Staff Publications

Staff Publications

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    'Staff publications' is the digital repository of Wageningen University & Research

    'Staff publications' contains references to publications authored by Wageningen University staff from 1976 onward.

    Publications authored by the staff of the Research Institutes are available from 1995 onwards.

    Full text documents are added when available. The database is updated daily and currently holds about 240,000 items, of which 72,000 in open access.

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Record number 426231
Title Vegetable chains in Kenya: Production and consumption of vegetables in the Nairobi metropolis
Author(s) Lans, C.J.M. van der; Snoek, H.M.; Boer, F.A. de; Elings, A.
Source Bleiswijk : Wageningen UR Greenhouse Horticulture (Rapporten WUR GTB 1130) - 86
Department(s) WUR GTB Teelt & Bedrijfssystemen
LEI Consumer & behaviour
LEI Consument and Behaviour
Wageningen Centre for Development Innovation

WUR GTB Gewasfysiologie Management en Model
Publication type Research report
Publication year 2012
Keyword(s) voedselconsumptie - consumptiepatronen - groenten - analyse - internationale samenwerking - stedelijke bevolking - afrika - kenya - food consumption - consumption patterns - vegetables - analysis - international cooperation - urban population - africa - kenya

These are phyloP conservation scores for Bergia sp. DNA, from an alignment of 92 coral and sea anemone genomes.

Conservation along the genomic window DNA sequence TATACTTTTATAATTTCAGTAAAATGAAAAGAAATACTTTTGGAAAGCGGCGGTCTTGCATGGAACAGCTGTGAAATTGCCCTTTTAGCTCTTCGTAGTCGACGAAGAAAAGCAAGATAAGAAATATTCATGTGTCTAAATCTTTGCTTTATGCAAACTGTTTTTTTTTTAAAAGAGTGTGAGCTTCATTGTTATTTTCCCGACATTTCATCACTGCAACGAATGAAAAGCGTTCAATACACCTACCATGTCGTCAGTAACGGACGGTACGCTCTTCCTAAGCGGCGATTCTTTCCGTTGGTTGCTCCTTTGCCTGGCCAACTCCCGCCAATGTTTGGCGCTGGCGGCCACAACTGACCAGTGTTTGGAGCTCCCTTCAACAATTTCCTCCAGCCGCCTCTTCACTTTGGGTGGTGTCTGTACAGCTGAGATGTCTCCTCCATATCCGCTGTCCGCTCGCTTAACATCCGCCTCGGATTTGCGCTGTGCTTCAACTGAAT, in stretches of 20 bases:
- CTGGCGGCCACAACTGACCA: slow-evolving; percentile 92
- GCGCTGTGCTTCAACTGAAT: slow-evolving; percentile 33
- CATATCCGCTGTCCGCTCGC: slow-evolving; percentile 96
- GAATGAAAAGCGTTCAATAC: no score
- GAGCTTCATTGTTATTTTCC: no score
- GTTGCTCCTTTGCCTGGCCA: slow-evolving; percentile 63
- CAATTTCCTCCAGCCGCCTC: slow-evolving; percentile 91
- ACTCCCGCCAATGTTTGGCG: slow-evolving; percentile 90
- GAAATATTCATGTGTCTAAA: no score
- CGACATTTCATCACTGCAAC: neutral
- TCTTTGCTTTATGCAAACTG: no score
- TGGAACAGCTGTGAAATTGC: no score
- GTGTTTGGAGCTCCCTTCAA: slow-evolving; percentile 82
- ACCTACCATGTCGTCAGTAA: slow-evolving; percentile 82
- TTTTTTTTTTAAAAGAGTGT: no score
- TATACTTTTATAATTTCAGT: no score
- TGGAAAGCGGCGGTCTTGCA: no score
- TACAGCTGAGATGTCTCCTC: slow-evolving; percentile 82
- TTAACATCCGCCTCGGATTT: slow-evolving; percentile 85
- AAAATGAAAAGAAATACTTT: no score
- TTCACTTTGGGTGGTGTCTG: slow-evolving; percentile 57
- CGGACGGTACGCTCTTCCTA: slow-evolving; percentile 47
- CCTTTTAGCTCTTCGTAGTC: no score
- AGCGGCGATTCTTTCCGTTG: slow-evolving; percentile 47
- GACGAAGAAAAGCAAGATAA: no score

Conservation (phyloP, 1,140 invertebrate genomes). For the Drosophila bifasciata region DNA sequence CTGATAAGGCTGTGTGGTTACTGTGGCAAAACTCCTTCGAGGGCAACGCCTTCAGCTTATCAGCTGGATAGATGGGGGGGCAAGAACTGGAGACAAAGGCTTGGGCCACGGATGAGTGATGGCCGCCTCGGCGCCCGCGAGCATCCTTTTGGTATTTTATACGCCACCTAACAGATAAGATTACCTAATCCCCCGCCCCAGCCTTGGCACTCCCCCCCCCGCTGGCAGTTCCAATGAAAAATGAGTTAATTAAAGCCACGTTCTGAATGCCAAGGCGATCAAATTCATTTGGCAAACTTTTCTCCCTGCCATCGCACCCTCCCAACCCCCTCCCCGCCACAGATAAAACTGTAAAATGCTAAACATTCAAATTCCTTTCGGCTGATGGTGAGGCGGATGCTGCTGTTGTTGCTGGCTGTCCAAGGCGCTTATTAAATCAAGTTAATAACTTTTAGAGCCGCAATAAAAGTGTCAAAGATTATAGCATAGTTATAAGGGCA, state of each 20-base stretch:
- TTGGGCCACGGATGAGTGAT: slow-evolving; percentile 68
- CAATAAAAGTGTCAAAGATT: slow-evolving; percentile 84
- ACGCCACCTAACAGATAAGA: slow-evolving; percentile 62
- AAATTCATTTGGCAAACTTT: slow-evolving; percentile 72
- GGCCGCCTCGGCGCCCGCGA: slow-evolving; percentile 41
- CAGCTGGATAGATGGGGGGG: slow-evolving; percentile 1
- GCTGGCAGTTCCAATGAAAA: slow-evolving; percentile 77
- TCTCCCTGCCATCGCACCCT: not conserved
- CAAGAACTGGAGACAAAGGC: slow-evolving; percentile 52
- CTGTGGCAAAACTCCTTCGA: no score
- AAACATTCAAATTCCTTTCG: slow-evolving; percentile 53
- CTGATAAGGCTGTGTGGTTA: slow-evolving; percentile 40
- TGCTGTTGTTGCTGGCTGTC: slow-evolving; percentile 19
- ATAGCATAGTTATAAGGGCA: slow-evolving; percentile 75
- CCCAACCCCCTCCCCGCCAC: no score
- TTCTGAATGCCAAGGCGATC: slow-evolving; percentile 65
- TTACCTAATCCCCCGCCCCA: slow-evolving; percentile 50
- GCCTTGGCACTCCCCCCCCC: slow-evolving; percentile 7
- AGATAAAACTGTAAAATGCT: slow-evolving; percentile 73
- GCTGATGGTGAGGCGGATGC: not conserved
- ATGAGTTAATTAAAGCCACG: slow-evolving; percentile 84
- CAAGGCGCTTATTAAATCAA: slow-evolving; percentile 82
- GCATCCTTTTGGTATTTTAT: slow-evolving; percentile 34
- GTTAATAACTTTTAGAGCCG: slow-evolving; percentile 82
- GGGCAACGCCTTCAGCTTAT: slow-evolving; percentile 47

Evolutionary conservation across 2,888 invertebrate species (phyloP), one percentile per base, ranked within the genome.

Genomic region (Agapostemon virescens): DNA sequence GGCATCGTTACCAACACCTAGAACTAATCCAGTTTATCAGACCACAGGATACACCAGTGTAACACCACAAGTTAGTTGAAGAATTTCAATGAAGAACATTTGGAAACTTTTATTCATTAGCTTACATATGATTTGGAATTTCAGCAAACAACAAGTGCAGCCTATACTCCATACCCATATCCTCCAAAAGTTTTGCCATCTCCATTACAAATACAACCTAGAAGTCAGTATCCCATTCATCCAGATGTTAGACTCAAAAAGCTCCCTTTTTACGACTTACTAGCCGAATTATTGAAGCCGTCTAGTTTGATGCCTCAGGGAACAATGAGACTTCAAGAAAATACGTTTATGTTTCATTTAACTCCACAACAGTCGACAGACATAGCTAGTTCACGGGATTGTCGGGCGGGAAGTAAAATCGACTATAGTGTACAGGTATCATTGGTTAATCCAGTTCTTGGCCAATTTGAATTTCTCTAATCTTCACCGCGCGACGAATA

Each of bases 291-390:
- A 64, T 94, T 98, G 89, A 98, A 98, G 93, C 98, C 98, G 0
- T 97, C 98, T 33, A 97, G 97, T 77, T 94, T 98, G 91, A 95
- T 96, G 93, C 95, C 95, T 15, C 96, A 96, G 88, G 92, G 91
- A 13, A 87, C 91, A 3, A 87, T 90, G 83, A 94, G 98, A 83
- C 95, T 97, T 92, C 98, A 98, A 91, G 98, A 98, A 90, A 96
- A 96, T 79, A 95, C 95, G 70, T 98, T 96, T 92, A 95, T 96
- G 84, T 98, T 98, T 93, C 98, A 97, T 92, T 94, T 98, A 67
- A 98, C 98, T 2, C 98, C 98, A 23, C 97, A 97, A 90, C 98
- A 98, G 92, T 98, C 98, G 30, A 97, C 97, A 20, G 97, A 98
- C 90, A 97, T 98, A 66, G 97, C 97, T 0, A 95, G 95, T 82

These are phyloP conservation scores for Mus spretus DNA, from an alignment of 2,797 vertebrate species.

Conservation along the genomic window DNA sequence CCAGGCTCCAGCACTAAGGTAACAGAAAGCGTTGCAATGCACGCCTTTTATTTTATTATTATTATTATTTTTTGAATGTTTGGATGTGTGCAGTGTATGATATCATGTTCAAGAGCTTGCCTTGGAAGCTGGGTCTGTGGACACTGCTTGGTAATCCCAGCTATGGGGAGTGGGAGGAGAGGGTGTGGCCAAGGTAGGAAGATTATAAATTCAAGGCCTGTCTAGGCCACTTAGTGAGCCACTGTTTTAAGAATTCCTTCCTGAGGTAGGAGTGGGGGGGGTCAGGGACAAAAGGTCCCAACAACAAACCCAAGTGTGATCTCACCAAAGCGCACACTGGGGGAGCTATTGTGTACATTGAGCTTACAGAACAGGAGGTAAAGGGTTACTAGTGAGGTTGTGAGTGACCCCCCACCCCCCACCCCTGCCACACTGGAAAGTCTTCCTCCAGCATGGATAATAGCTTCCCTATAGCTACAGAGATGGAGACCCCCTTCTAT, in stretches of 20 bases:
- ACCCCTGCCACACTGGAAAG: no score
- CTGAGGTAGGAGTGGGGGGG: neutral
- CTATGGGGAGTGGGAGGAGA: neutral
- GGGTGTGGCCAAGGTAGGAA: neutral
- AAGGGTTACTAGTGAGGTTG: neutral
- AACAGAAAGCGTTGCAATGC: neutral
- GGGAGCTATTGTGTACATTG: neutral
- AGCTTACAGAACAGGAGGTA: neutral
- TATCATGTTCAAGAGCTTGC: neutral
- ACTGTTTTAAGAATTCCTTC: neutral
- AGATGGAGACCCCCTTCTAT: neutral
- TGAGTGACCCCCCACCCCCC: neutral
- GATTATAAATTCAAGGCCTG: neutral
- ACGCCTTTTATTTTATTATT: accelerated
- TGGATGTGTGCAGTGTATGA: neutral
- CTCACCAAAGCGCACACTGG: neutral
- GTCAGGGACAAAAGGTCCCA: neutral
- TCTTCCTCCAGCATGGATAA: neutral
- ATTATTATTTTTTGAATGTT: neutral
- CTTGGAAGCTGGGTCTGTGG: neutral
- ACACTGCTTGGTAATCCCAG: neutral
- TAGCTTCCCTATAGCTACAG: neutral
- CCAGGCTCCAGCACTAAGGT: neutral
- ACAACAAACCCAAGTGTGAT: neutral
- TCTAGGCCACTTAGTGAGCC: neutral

Categories Vegetables / Consumer Behaviour
Abstract Vegetable consumption in African countries such as Kenya is low, which has a negative impact on the nutritional condition of the population, and on the production by smallholders. The goals of the project were to determine the potentials for consumption and cultivation in the Nairobi metropolitan region, to analyse the reasons for low consumption and to define strategies to stimulate consumption and production. Vegetable consumption can be increased, especially during the dry season when availability is low, and for low-income groups. Production can be increased through technical interventions and improvement of skills. Important is to improve the leverage of producers in the value chain and the efficiency of the value chain. Key elements are: stimulate urban farming; reduce the cost price throughout the value chain and make the value chain more transparent, accountable, shorter with less transaction costs; reduce post-harvest losses, develop a revenue system that better rewards farmers; improve cold storage and logistics, improve irrigation in the dry season; offer dry-season solutions through food processing; and pay attention to a number of life-style issues. The Netherlands can contribute in the fields of re-structuring the value chain, brokering between parties, food processing, consumer behaviour, production and product quality (irrigation, quality seeds, crop management), and R&D.
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